Friday, November 22, 2013

the fatal decline of the newsmagazines

The loyal readers of my blog know it. I have warned a long time ago about the decline of the newsmagazines. When you consider that in the US, only one, the Time, managed to survive while this kind of publication doesn't exist in the UK and the German Der Spiegel is suffering badly, you realize that France cannot feed with advertising and sales four news. Things are going to change and very soon.

Yves de Chaisemartin, the courageous owner of Marianne agrees that it will be a uphill battle to save Marianne, the weakest of the gang of four. And a merger of le Point and l'Express is bound to happen sooner rather than later.

One can accuse the shrinking advertising market and the fact that there are less and less newspapers stands in the French big cities which means that the average customer is less tempted to buy press products whose offer is rarefied.

Still the main factor is very simple: newsmagazines are desperately old fashioned. They thrived in the 20th century, thanks to a massive urbanization  in Europe and the USA when print paper was the easiest access to in depth news. They collapse now in the new digital age when the public can get every kind of information through his computer or mobile devices. A week is too long a delay when important affairs pop up every day on the many screens that surround us. Websites, whether they are pure players or connected to a daily, are more efficient, more user friendly.

Moreover, daily newspapers are transforming themselves to keep their readership. They deliver hot news, daily news and more in depth reporting, using both the print and the Web. Their large newsrooms are more reactive and efficient than the smaller teams of the weeklies that are used to a more relaxed way of life.

Information is a lively process. New breeds replace existing products that have outlived their usefulness.

Tuesday, November 19, 2013

New journalism attracts old journalists

The New York Times and the Guardian are prestigious titles whose websites are at the top of the list of world news services. And yet, they keep losing some of their best journalists who are attracted by new adventures on Internet that can also prove one day to be profitable.

Five years ago, Politico started with some of the best Washington correspondents from the Times and the Post. To day, Pierre Omidyar a very wealthy businessman is launching a new site devoted to in depth inquiries and he picked up Glenn Greenwald, the Guardian NSA scoop getter. Other sites like Buzzfeed and Yahoo keep hiring and often look for the best. In France, Mediapart could play the same role thanks to its growing audience.

In the November 18 issue of the Guardian Emily Bell observes that it could mean a sharp division between ailing popular and regional newspapers and a prosperous high level brand of journalism providing news to a world elite, ready to pay. Such is an unforeseen result of the Internet revolution.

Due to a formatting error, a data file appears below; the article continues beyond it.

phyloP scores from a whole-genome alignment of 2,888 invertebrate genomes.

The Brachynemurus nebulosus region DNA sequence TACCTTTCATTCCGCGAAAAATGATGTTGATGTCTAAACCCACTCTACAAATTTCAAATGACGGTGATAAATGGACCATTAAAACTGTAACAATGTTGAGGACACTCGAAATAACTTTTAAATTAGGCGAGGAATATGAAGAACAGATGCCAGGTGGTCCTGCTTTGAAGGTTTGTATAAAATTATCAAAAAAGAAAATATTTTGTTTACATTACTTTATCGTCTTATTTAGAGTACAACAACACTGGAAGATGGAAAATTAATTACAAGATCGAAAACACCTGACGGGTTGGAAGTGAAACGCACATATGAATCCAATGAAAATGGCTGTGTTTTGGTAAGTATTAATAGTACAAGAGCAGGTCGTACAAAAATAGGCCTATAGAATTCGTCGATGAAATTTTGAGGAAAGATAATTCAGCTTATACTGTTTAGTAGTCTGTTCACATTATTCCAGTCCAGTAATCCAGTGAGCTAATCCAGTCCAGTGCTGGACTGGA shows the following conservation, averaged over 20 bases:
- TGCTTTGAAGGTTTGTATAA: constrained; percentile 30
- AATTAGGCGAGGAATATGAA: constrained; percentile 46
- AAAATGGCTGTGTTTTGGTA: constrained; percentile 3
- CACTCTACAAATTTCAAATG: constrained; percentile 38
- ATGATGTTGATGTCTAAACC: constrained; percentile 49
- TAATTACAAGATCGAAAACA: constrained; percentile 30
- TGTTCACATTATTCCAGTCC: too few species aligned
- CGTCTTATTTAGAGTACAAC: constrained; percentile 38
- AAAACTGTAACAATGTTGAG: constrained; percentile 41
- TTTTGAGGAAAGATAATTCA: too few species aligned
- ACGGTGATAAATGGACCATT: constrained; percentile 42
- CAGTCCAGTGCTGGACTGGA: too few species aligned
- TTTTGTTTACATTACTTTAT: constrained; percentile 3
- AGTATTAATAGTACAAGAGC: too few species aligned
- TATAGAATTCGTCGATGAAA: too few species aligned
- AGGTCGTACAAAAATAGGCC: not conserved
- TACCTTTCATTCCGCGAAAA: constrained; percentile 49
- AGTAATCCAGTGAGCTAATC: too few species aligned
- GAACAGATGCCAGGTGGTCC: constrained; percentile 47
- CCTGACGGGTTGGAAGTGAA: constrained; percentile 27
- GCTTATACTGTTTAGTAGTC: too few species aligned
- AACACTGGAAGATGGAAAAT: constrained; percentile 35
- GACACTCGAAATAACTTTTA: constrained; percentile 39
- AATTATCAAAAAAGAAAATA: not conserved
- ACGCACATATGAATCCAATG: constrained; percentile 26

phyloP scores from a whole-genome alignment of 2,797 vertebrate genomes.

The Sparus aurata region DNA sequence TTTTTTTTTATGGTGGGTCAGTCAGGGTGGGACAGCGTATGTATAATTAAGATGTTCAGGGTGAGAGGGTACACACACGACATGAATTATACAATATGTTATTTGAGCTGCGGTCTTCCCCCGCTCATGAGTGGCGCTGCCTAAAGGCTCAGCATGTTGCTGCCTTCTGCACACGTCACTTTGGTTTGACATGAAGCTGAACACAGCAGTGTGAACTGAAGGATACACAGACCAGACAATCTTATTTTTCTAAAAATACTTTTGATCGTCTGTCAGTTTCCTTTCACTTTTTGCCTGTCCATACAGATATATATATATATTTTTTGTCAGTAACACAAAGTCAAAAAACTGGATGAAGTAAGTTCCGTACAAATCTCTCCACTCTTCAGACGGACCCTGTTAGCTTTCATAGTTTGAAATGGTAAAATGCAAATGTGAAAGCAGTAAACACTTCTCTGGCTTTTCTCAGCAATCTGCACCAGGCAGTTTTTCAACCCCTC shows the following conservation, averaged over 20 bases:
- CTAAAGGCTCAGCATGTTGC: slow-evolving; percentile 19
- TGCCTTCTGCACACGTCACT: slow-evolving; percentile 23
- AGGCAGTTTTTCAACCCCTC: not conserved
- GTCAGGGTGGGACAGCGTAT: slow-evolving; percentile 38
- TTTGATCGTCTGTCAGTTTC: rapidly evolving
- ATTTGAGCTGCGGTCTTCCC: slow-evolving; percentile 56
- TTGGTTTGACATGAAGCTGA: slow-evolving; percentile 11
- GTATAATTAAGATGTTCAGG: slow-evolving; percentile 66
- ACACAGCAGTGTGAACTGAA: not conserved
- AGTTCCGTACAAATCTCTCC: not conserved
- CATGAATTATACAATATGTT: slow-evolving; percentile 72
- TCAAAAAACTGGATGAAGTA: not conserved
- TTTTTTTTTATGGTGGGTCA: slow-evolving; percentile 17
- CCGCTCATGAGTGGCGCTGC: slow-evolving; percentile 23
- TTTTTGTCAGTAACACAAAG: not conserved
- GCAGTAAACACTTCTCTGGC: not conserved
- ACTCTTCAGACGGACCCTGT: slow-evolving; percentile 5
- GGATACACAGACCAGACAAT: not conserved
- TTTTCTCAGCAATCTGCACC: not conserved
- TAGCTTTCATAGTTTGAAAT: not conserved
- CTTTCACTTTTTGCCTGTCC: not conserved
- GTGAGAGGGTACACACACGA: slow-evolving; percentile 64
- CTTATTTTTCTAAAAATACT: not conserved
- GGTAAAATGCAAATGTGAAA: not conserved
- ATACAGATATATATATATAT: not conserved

Friday, November 15, 2013

The future of regional newspapers

The French regional newspapers have lost 1000 jobs in one year. Their circulation keeps going down by an average of 2% a Year and advertising keeps sliding down at about 7 or 8% these last two years.

The shrinking of the French press is not unique in the world. In the US, American regional dailies suffer badly and there is no end to it.

What are the reasons? Are there any remedies?
The main cause for this downfall is the fact that people under 40 don't buy papers anymore. Their parents made a great use of the local press because of all kinds of information they provided on their day to day life. Now, you can get these tips on many free websites that inform you on movies schedules, restaurants, sporting events, public transports and just everything.

30 years ago, the strike of the local daily could paralyze the life of a big city. To day, it is hardly noticed.

What are the solutions? There are two ways to make for this crisis that seems to last for ever.

First, the regional press must increase and improve its digital offer. They must set up a paying wall with very low rates as a start and a generous offer of news and videos. Never forget that the competition is tough and you have to outsmart the people that crowd the Internet field.

Then, newspapers have to think hard about their periodicity. Is it really necessary to publish every day? The print industry can survive for a long time but 7 newspapers a week is no more an obligation.

It means that the staff will have to be drastically reduced and reorganized. Less printers, more technicians experts in the mechanism of Internet and still many journalists with a different working schedule.

A hard challenge for the press establishment.